Take a look back at her most beloved roles in our Drew Barrymore Movies Spotlight!
Actress, director and producer Drew Barrymore turns 41 on February 22. Barrymore, the daughter of Hollywood royalty, has been in the spotlight from the time she was a small child, hitting it big as the adorable five-year-old Gertie in Steven Spielberg’s 1982 film E.T. the Extra-Terrestrial. Fans fell in love with the little girl who screamed along with the little alien. After appearing in a number of films as a child actor, Barrymore spent time in rehab for a drug and alcohol problem, talking about it publicly in her book Little Girl Lost, and going on to restart her career.
Barrymore made a celebrity cameo in Scream where she was killed off early on, shocking fans, and a string of romantic comedies, many with Adam Sandler. She played a post-feminist version of Cinderella in Ever After and rose back to the top of her stardom with 2000’s Charlie’s Angels and its subsequent sequel. She formed Flower Films with partner Nancy Juvonen and made her directorial debut with the roller derby movie Whip It. She was nominated for an Emmy Award and won a Golden Globe for her work in the TV miniseries Grey Gardens.
Barrymore, through her Flower Films, is currently the producer of How to be Single and has a number of producing and directing projects in the works. She’ll next appear as an actor in Catherine Hardwicke’s comedy drama Miss You Already, set to hit theaters November 6. Happy Birthday Drew!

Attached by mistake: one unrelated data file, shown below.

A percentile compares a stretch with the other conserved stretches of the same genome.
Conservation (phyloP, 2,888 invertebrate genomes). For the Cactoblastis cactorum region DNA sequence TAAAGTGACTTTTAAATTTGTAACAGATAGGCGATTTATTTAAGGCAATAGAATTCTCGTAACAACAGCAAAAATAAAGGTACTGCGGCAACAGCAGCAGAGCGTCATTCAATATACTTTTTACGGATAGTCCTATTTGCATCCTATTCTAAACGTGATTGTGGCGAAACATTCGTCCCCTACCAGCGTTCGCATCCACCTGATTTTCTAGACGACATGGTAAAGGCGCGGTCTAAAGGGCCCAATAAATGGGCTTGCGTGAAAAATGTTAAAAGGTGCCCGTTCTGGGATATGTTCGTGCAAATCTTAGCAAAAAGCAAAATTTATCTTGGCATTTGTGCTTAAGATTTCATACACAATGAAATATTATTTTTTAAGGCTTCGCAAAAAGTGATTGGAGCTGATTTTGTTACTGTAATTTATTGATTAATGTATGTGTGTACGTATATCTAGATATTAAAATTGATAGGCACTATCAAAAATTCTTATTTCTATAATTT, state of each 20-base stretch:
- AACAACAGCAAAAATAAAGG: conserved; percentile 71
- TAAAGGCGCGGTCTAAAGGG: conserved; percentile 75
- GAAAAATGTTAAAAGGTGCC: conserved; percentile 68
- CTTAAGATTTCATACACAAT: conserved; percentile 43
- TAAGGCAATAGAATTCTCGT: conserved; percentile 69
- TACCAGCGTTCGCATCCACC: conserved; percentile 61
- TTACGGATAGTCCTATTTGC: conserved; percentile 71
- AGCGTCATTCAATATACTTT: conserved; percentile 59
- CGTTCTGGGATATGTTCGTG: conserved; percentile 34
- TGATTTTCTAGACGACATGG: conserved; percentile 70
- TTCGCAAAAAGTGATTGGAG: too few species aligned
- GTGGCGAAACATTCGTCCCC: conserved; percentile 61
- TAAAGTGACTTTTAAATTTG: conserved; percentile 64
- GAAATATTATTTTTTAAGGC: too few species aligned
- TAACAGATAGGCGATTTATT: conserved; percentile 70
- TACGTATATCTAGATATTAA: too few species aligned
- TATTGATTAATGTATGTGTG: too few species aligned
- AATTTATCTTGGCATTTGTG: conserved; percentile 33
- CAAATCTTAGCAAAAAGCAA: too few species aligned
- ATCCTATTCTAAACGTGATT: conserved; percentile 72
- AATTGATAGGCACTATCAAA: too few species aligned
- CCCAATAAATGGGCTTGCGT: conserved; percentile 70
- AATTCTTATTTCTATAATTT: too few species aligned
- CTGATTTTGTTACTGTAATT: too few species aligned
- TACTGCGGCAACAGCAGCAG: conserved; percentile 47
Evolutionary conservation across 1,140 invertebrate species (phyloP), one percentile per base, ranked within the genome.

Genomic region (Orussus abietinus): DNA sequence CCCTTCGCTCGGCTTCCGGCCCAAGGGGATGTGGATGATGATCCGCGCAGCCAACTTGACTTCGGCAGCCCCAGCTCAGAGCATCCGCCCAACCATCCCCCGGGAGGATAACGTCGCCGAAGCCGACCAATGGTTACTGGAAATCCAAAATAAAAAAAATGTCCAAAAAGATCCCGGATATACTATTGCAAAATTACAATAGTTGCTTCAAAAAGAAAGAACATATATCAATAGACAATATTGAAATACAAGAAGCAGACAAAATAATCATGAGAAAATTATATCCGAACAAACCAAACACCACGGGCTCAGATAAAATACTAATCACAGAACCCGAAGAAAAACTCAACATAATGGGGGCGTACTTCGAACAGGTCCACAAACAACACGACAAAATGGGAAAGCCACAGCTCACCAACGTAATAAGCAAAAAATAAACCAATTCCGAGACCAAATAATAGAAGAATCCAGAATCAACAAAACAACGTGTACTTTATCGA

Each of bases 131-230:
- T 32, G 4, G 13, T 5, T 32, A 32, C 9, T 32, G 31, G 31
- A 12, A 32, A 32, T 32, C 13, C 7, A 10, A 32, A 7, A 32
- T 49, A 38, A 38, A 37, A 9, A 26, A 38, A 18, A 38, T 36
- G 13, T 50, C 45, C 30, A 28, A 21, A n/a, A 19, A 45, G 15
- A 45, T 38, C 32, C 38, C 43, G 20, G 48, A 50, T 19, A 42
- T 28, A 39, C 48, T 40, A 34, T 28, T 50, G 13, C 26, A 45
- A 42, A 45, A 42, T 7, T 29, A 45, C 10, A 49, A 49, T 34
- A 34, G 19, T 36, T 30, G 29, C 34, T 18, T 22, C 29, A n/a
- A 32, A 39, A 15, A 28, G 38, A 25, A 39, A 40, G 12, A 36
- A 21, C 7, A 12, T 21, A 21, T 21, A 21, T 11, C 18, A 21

Drew Barrymore Movies Spotlight: E.T. the Extra-Terrestrial (1982)
Barrymore played Gertie, the younger sister of Elliot (Henry Thomas), the little boy who finds and saves E.T. Gertie provided comic relief as a five-year-old who is terrified of the creature her brother is hiding, but eventually falls in love with him. The iconic shots of Gertie screaming alongside E.T. and handing him a chrysanthemum before he returns to outer space are part of movie history and her work even got her a meeting with President Ronald Regan.
Barrymore was the first child cast by director Steven Spielberg, who loved a story she told him about being the drummer for a fictional punk band called the Purple People Eaters.
Drew Barrymore Movies Spotlight: Poison Ivy (1992)
After a string of childhood roles in films like Firestarter and Irreconcilable Differences, Barrymore changed her image by appearing in the 1992 thriller Poison Ivy as the titular character. Playing a murderous psychopath who befriends a fellow teenager (Sara Gilbert), seduces her father (Tom Skerritt) and kills her ailing mother (Cheryl Ladd) definitely changed the perception of Barrymore and lead to more adult roles.